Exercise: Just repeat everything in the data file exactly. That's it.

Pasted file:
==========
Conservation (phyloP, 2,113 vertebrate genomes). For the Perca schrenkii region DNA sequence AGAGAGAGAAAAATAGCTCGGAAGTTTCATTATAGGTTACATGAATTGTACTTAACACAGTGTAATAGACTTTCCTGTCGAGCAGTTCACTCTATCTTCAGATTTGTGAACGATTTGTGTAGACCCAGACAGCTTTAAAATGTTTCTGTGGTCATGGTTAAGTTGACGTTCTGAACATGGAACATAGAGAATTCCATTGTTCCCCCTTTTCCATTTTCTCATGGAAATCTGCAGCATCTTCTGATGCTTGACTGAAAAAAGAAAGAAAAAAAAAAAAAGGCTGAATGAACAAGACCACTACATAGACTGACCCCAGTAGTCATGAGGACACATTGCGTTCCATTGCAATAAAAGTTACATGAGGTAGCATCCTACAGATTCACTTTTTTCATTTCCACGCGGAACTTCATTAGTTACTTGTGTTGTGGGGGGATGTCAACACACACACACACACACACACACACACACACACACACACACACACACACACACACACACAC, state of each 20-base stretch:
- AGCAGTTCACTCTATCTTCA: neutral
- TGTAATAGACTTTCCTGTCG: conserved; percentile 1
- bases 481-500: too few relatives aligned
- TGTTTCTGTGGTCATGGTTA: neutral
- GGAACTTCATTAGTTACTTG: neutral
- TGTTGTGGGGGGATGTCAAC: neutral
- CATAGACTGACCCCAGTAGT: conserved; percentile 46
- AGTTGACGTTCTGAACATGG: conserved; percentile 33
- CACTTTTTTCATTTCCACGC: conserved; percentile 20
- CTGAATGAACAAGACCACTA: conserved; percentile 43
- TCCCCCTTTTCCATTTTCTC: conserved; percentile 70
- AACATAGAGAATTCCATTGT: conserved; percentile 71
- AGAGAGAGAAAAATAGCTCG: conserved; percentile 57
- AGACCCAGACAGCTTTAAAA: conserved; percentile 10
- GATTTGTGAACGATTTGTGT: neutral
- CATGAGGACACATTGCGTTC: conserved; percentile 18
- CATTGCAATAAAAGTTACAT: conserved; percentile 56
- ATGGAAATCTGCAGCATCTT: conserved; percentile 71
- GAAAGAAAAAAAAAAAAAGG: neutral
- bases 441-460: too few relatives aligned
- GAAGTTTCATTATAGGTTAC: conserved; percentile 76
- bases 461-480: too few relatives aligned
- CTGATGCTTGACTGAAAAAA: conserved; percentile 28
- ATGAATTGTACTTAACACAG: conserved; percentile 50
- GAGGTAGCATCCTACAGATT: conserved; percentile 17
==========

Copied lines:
Conservation (phyloP, 2,113 vertebrate genomes). For the Perca schrenkii region DNA sequence AGAGAGAGAAAAATAGCTCGGAAGTTTCATTATAGGTTACATGAATTGTACTTAACACAGTGTAATAGACTTTCCTGTCGAGCAGTTCACTCTATCTTCAGATTTGTGAACGATTTGTGTAGACCCAGACAGCTTTAAAATGTTTCTGTGGTCATGGTTAAGTTGACGTTCTGAACATGGAACATAGAGAATTCCATTGTTCCCCCTTTTCCATTTTCTCATGGAAATCTGCAGCATCTTCTGATGCTTGACTGAAAAAAGAAAGAAAAAAAAAAAAAGGCTGAATGAACAAGACCACTACATAGACTGACCCCAGTAGTCATGAGGACACATTGCGTTCCATTGCAATAAAAGTTACATGAGGTAGCATCCTACAGATTCACTTTTTTCATTTCCACGCGGAACTTCATTAGTTACTTGTGTTGTGGGGGGATGTCAACACACACACACACACACACACACACACACACACACACACACACACACACACACACACACAC, state of each 20-base stretch:
- AGCAGTTCACTCTATCTTCA: neutral
- TGTAATAGACTTTCCTGTCG: conserved; percentile 1
- bases 481-500: too few relatives aligned
- TGTTTCTGTGGTCATGGTTA: neutral
- GGAACTTCATTAGTTACTTG: neutral
- TGTTGTGGGGGGATGTCAAC: neutral
- CATAGACTGACCCCAGTAGT: conserved; percentile 46
- AGTTGACGTTCTGAACATGG: conserved; percentile 33
- CACTTTTTTCATTTCCACGC: conserved; percentile 20
- CTGAATGAACAAGACCACTA: conserved; percentile 43
- TCCCCCTTTTCCATTTTCTC: conserved; percentile 70
- AACATAGAGAATTCCATTGT: conserved; percentile 71
- AGAGAGAGAAAAATAGCTCG: conserved; percentile 57
- AGACCCAGACAGCTTTAAAA: conserved; percentile 10
- GATTTGTGAACGATTTGTGT: neutral
- CATGAGGACACATTGCGTTC: conserved; percentile 18
- CATTGCAATAAAAGTTACAT: conserved; percentile 56
- ATGGAAATCTGCAGCATCTT: conserved; percentile 71
- GAAAGAAAAAAAAAAAAAGG: neutral
- bases 441-460: too few relatives aligned
- GAAGTTTCATTATAGGTTAC: conserved; percentile 76
- bases 461-480: too few relatives aligned
- CTGATGCTTGACTGAAAAAA: conserved; percentile 28
- ATGAATTGTACTTAACACAG: conserved; percentile 50
- GAGGTAGCATCCTACAGATT: conserved; percentile 17